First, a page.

The cumulative intrusion-extrusion curves from the MIP technique are presented in Figure 9, which shows that approximately 60% of the intruded mercury remains trapped inside the pore spaces after extrusion as an obvious loop for different shale samples. The “low TOC massive siliceous mudstone” facies has the highest mercury intrusion volume at the maximum pressure suggesting a much higher amount of fine mesopore volumes (a pore-throat diameter range of 3–10 nm), followed by the “low TOC layered clayey mudstone” facies.
The pore-throat size distributions obtained from the MIP tests play an important role for petroleum movement, and the linkage of smaller nanopores is shown in Figure 10. Pores in these four samples of different facies are mainly on the nanoscale and predominated by pore-throat diameters less than 50 nm. But in the range of >1 μm, the “high TOC laminated clayey marlstone” facies exhibits a noticeable peak (Figure 10(a)) and associated volume proportion (Figure 10(b)), possibly because the interlaminar structure and microcracks largely contribute to the 1–20 μm pores; thus, this facies could have a good connectivity for μm-scaled pore networks.
Table 3 shows that the total pore volume of four types of facies ranges at 0.022 to 0.042 cm3/g, the total pore area is 8.81-19.6 m2/g, and the median diameter and average pore-throat diameter are 6.05-11.6 nm and 5.69-9.66 nm, respectively. The porosities obtained from mercury injection (Table 3) are from 5.69% to 9.66%, and the “low TOC layered clayey mudstone” and “low TOC massive siliceous mudstone” facies have higher porosity than other facies, and this is consistent with the results from NMR tests (Figure 11).
Figures 12(a), 12(c), 12(d), and 12 (e) show that quartz is positively correlated with total pore volume, median pore diameter, and average pore diameter, and there is no correlation between the content of quartz minerals and the total pore area (Figure 12(b)). The total pore volume and total pore area are negatively correlated with carbonate mineral content (Figures 12(e) and 12(f)). Figure 12(j) shows that there is a good linear and positive correlation between the total pore area and clay content. On the contrary, with the increase of clay contents, the median pore diameter and average pore diameter decrease. Unlike the other two mineral composition, clays have no obvious correlation with total pore volume (Figure 12(i)).
3.3.2. Characterization of Pore Connectivity for Shale by Wetting Phase Fluid
The spontaneous imbibition process is an effective and simple procedure to analyze the connectivity of porous media towards a testing fluid [13, 58, 59]. The main driving force of the imbibition process is the gradient of capillary force [34, 60]. Figure 13 compares the log-log plots of cumulative imbibition for DIW and 2DT. The imbibition curves of DIW are divided into two stages (stages I and II) .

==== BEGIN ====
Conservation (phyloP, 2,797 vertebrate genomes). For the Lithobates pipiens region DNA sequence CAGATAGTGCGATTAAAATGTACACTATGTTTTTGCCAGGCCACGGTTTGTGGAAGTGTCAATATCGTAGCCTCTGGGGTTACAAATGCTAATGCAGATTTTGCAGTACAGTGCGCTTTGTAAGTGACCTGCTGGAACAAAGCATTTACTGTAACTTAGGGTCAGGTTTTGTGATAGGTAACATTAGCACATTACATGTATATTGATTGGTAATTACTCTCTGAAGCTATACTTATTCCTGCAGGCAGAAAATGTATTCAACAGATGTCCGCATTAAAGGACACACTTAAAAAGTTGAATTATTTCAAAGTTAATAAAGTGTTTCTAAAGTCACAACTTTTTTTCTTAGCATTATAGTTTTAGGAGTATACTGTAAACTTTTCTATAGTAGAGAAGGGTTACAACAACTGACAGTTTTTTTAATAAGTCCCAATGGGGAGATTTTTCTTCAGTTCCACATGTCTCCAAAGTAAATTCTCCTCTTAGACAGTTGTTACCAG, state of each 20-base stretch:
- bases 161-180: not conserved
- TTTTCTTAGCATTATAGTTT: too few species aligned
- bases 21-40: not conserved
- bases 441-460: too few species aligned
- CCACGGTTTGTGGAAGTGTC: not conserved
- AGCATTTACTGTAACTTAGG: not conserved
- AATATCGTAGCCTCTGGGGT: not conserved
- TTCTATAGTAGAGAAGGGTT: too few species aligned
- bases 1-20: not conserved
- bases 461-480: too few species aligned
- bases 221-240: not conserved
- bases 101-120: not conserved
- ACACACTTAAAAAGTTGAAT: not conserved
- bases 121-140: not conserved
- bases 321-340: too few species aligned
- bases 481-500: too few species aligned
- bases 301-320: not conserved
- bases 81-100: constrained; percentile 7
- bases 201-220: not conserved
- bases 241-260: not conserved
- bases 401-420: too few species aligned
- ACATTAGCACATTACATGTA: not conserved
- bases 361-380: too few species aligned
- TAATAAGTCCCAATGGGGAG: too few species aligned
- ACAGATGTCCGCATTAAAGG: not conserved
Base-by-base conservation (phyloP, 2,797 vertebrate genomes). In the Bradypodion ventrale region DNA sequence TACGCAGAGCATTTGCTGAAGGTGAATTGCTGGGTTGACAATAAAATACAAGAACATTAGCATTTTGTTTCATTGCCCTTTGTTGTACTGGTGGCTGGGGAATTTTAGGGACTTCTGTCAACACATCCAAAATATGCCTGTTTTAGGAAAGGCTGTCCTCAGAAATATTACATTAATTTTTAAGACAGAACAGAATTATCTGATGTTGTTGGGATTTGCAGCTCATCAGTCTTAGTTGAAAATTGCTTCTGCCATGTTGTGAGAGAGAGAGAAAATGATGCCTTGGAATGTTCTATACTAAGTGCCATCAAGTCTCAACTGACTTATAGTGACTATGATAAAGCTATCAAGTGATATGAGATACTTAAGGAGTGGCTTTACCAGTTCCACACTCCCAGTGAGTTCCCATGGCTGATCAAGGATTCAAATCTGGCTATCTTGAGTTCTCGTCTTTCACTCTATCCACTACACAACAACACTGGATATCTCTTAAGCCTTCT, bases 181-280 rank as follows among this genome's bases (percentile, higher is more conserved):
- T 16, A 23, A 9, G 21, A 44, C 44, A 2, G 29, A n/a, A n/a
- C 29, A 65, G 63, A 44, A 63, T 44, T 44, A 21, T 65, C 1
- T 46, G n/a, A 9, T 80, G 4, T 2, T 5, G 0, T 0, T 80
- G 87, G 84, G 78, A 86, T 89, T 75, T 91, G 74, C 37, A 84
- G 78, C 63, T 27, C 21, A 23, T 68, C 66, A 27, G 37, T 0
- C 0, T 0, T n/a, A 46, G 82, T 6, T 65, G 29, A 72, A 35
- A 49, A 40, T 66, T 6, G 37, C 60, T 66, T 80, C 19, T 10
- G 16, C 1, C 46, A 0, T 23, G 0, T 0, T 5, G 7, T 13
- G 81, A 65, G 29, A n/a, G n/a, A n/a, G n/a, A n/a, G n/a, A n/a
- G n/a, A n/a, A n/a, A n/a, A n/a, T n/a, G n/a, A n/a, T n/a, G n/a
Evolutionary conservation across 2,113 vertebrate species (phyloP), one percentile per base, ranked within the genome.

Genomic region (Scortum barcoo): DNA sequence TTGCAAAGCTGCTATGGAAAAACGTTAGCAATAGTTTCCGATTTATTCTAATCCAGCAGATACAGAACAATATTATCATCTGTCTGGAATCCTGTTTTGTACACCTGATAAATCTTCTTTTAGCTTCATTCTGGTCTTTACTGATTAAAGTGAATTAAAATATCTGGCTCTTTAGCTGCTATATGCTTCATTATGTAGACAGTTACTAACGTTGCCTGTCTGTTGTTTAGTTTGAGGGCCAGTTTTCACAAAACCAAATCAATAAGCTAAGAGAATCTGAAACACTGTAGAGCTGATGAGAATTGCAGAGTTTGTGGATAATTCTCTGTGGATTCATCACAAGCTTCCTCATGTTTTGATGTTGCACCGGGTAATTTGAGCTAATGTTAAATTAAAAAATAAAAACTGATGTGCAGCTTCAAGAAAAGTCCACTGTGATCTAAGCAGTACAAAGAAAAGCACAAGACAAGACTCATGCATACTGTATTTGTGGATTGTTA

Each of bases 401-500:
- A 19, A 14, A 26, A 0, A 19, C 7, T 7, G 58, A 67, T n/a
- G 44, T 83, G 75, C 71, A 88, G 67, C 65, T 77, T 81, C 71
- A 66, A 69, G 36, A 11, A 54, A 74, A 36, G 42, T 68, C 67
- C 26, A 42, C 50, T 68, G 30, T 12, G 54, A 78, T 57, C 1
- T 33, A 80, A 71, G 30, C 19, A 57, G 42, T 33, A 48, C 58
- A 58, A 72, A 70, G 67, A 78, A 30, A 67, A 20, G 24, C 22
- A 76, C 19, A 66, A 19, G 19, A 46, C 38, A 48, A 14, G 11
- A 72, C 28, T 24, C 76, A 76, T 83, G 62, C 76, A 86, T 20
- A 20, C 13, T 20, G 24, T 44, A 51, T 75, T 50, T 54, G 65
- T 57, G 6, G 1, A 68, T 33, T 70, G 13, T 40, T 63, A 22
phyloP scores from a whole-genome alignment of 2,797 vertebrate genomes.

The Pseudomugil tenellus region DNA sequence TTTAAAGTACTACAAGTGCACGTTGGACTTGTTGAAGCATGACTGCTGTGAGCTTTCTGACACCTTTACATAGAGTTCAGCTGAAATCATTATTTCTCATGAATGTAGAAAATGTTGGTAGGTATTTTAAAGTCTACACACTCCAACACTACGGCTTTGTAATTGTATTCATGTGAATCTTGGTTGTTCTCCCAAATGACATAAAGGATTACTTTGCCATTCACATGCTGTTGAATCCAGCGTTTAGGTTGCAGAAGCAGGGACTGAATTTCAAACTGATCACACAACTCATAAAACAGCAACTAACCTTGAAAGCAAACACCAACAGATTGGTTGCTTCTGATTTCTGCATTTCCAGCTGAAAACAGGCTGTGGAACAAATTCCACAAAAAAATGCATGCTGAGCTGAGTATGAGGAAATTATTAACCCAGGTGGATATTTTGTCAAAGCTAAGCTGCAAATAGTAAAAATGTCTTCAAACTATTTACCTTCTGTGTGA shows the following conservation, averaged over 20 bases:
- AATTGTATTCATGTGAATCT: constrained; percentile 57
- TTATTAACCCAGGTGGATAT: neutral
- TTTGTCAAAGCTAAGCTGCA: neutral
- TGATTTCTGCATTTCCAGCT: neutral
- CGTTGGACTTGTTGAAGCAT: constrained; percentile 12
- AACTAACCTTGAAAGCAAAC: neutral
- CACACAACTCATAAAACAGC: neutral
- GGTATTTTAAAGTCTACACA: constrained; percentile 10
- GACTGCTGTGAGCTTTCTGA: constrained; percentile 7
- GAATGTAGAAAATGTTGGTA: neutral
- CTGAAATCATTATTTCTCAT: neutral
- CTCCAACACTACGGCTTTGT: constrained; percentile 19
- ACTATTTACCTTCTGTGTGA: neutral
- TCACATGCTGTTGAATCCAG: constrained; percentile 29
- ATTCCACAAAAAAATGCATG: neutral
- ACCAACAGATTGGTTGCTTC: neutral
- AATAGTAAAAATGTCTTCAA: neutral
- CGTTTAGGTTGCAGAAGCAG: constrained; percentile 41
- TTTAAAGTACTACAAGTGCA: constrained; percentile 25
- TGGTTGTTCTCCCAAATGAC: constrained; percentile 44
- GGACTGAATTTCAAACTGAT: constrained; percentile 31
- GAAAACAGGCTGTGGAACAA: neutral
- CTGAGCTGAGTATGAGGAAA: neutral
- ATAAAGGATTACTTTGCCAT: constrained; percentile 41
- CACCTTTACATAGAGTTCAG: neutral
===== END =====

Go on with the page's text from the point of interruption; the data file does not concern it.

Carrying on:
The stage I is usually a linear segment with different imbibition slopes for distinct facies . After that, a larger slope value indicating a higher imbibition rate is observed in stage II, probably suggesting that the imbibed fluid gradually migrates from the connected pore space with larger pore sizes to smaller ones in the shale matrix . In contrast to DIW imbibition, 2DT imbibition from duplicate experiments exhibits much lower slopes in stage II for these four as-received (e.g., nonoil washed) samples.
The second imbibition slopes (shown as red colors) in the log-log plots are used to quantitatively assess mudstone’s pore connectivity according to the percolation theory , and a classical behavior of 0.5 slope value represents high pore connectivity and a slope of 0.26–0.5 for intermediate pore connectivity; the slope below 0.26 means low pore connectivity. Figure 12 shows that the second slopes for DIW imbibition in the “low TOC layered clayey mudstone” and “low TOC massive siliceous mudstone” facies are 0.49 and 0.42, respectively, suggesting that the hydrophilic pore networks have a good connectivity in mm-scale sample sizes. The hydrophilic pores of the “high TOC laminated clayey marlstone” and “low TOC layered siliceous marlstone” facies have an intermediate connectivity. However, the 2DT imbibition for all of four facies show low slopes of <0.26. In addition, the “low TOC layered siliceous marlstone” facies (sample X-7) exhibits even lower imbibition slopes, indicating that the hydrophobic pore networks are poor-connected probably resulting from the absence of the organic matter which is often deemed as a hydrophobic component . Overall, the results indicate that these shale samples from the upper fourth member of Shahejie Formation have well-connected hydrophilic pore networks and poorly connected hydrophobic pores, which are closely related to the mineral composition and the choice of fluids, though many other studies on other shale commonly indicate a better wettability for oil- than water-wet fluids [64–67].
A total of 13 shale samples from the upper fourth member of Shahejie Formation in Dongying Depression, Bohai Bay Basin, East China, were collected to study the full-spectrum pore size by combined tests of LNP, NMR, NMRC, and connectivity properties by the MIP and SI. The “high TOC laminated clayey marlstone” facies has the lowest pore volume and BET surface area within the 3-30 nm pore size range, and NMR T2 spectrum shows three peaks, with a dominant peak below 300 nm and good connectivity. Pores mainly range at 2 nm to 500 nm with predominant pore-throat diameters of less than 50 nm for the “low TOC layered siliceous marlstone” facies with a low hydrophilic pore connectivity and exhibit weak hydrophobic pore networks, and they both have an intermediate hydrophilic pores connectivity and lower hydrophobic pore networks; the main peak of the “low TOC layered clayey mudstone” facies is located at 2 nm to 500 nm and but for the “low TOC massive siliceous mudstone” is lower at 1-30 nm.
More research is needed in order to increase the validity of the interpretations from this work; for samples with high organic matter contents and in mature windows, oil washing is needed to obtain more accurate information of full-spectrum pore size distribution and connectivity among differently sized pores [21, 68].